Lights adorn a Christmas tree in Rockefeller Center. In Louisiana, one… (John Moore / Getty Images )
Sarah Childs might be getting a lump of coal for Christmas. But she's also gotten the gift of a temporary restraining order, which means she can continue giving her neighbors an eyeful.
U.S. District Judge James Brady of the middle district court of Louisiana has ordered Denham Springs, La., officials to leave Childs alone about her home's Christmas display, the Associated Press reports.
Childs has been fighting with her neighbors, and on Nov. 27 -- as the American Civil Liberties Union put it in a complaint against the city -- "installed on the roof of her house a string of holiday lights in the shape of a human hand with an extended middle finger."
The ACLU included a photo of Childs' one-finger salute, glowing righteously in the night.
The neighbors did not take so kindly to this gesture, and several complained directly to the town's mayor, Jimmy Durbin, the ACLU said. An officer then came by and said Childs would have to take down the lights because she was violating a city obscenity statute, the ACLU said in its complaint.
Childs did. Except it turned out the city didn't have an obscenity statute, the ACLU said. And by this time, local media had noticed what was going on.
You might guess what happened next.
"On Thursday, December 14, 2012, Childs put the lights back up, modifying the display to include two hands, each with the middle finger extended," the ACLU wrote.
The neighbors complained again. This time, the ACLU said, police started harassing Childs for walking down the side of the street and for singing and dancing in her driveway to a song she made up about her fight with the neighbors, which included some obscenities.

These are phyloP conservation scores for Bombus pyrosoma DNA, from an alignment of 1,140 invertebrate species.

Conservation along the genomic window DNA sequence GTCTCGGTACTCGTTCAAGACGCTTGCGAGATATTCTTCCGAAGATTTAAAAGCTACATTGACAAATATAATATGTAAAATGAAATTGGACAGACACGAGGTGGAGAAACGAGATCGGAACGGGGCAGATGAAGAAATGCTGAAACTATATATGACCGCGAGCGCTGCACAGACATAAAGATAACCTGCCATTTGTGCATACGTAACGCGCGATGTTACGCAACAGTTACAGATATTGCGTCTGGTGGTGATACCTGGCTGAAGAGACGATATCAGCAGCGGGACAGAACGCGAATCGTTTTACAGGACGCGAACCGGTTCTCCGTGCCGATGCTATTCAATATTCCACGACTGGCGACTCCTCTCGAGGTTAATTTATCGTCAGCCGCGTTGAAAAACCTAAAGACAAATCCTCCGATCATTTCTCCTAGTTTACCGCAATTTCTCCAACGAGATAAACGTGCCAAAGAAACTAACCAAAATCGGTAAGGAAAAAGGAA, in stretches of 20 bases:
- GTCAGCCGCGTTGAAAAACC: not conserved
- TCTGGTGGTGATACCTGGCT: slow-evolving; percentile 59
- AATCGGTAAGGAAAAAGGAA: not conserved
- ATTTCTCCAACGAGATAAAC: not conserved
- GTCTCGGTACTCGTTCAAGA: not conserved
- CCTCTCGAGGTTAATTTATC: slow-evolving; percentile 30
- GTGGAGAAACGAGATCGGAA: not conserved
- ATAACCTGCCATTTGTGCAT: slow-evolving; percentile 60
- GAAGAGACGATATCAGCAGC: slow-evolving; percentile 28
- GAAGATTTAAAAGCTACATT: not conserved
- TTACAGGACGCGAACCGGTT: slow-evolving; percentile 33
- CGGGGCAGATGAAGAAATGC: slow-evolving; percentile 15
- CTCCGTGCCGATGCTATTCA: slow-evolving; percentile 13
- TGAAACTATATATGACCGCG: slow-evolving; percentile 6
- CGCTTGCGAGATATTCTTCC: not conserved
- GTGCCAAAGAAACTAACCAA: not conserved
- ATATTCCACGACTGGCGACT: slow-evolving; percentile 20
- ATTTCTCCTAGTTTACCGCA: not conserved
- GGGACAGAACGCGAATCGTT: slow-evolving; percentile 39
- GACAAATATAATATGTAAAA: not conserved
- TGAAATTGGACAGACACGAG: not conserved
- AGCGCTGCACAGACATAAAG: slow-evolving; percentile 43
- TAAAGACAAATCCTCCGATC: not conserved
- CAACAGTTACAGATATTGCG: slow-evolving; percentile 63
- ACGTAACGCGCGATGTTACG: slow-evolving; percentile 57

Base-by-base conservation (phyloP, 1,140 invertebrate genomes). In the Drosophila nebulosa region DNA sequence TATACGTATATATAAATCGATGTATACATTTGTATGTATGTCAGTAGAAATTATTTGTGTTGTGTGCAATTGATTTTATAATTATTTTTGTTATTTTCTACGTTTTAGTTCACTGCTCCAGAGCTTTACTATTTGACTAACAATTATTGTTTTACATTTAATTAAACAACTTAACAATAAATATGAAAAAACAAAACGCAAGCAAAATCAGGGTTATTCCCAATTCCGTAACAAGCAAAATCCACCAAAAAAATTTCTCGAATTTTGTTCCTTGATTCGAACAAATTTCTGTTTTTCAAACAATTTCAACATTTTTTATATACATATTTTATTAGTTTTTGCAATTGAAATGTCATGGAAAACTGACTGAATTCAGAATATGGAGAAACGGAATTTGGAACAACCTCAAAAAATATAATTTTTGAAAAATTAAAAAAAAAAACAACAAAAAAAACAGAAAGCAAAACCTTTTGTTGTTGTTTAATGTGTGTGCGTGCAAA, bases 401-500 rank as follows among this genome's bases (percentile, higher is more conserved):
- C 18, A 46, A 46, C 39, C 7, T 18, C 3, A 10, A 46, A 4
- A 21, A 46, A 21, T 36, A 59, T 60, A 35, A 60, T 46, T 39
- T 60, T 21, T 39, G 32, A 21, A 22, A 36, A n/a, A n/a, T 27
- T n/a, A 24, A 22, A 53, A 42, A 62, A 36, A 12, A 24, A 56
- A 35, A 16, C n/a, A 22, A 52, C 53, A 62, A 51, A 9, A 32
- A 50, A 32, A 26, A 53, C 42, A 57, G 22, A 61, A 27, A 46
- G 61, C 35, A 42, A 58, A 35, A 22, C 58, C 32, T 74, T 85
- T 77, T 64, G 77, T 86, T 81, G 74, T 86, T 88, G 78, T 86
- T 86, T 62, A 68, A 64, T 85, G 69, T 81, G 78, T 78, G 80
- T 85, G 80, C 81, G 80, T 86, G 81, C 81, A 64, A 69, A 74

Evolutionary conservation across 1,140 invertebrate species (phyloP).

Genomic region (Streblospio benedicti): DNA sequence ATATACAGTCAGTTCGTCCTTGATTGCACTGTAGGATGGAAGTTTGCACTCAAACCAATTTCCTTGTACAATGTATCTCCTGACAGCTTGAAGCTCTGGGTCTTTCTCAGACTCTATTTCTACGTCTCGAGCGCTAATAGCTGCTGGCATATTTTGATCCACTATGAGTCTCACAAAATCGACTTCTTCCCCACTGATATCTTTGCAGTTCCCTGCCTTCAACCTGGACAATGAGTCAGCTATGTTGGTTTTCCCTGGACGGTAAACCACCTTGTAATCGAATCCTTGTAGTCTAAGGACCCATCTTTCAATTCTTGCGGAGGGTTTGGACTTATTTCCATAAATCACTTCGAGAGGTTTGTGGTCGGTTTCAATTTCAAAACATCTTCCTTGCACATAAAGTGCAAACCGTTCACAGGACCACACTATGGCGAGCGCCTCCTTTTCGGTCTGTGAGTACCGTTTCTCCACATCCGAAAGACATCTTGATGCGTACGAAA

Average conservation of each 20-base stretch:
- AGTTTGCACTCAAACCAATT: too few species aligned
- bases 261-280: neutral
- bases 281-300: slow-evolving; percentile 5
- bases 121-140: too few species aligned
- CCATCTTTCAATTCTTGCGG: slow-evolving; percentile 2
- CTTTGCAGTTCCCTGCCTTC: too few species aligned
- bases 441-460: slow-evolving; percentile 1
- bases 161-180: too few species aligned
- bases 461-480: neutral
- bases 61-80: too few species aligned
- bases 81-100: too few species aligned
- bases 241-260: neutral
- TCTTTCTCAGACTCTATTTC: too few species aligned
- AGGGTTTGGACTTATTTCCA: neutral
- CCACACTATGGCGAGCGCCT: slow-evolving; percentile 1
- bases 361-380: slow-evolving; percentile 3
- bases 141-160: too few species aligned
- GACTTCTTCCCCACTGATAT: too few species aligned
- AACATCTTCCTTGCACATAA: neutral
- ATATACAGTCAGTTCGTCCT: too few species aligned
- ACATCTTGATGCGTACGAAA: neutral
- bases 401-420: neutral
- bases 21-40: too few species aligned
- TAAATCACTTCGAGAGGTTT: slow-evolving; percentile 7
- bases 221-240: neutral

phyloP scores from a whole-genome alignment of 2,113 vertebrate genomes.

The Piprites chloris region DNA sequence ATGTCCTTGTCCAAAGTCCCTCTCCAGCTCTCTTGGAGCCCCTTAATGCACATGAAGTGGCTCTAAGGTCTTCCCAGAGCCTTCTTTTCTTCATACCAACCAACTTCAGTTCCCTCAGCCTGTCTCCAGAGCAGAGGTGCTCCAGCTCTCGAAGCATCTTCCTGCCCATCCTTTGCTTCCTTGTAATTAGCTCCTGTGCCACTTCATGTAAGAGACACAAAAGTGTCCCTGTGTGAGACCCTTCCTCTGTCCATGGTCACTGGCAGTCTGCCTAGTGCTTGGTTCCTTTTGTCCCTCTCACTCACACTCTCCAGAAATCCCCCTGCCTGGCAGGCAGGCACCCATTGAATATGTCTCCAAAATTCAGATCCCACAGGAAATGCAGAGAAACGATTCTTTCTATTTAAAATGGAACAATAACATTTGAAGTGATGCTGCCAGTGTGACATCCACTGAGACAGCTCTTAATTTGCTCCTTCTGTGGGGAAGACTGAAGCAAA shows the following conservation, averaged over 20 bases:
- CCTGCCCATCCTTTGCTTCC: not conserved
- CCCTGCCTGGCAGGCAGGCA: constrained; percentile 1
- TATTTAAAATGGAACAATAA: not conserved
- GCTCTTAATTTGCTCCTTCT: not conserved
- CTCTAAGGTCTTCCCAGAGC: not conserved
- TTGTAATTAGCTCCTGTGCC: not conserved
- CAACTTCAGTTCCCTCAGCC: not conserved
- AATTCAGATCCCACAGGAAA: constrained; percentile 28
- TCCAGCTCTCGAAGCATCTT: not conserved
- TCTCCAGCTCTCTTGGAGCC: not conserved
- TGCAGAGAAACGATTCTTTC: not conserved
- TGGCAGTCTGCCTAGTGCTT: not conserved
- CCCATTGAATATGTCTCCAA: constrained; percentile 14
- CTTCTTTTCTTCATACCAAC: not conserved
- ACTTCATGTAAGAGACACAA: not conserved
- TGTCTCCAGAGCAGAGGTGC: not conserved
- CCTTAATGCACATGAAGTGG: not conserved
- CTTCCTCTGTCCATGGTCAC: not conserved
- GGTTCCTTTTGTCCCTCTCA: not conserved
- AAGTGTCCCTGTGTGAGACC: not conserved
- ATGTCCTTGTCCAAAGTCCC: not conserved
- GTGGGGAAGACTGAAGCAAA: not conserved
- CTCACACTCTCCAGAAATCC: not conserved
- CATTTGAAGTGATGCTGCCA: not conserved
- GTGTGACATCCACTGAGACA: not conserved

Childs remained defiant, but then an unnamed officer told her she'd have to take down the display or go to jail, the ACLU said. She took the lights down.
The ACLU sued the city, and a judge has temporarily agreed to let Childs keep her display. In its suit arguing that the city had infringed on Childs' First Amendment rights and her right to due process, the ACLU said, "She intends to install her display again and, if permitted, plans to keep them up for a long time."
Childs and city officials could not immediately be reached for comment.
As of Thursday evening, one of Childs' neighbors -- who declined to be identified for fear of causing trouble -- said the full display was back up.
"I’m standing in my front yard," the neighbor told The Times when reached by phone. "On [Childs'] carport, there is a middle finger there in colored lights. Multicolored lights. And then it’s written out: 'Where’s my dog?' all in colored lights, with a question mark. Then on the right side of the house, there’s another middle finger.”
The neighbor said she didn't know "the finger lady" or the whole story about the dog, but said at one point she had a black poodle with the top of its head and its tail dyed red.
"The cops were out here three, four nights ago," the neighbor said. "I heard somebody hollering -- this is small, very close houses, and you can hear everything, so you hear everyone screaming. The girl across the street and her people are outside, and the finger lady is outside, and the finger lady is screaming, 'Where’s my dog? Where's my dog?' over and over.”
The neighbor added, "Then the cops showed up, and that's about when I decided to call it a night."
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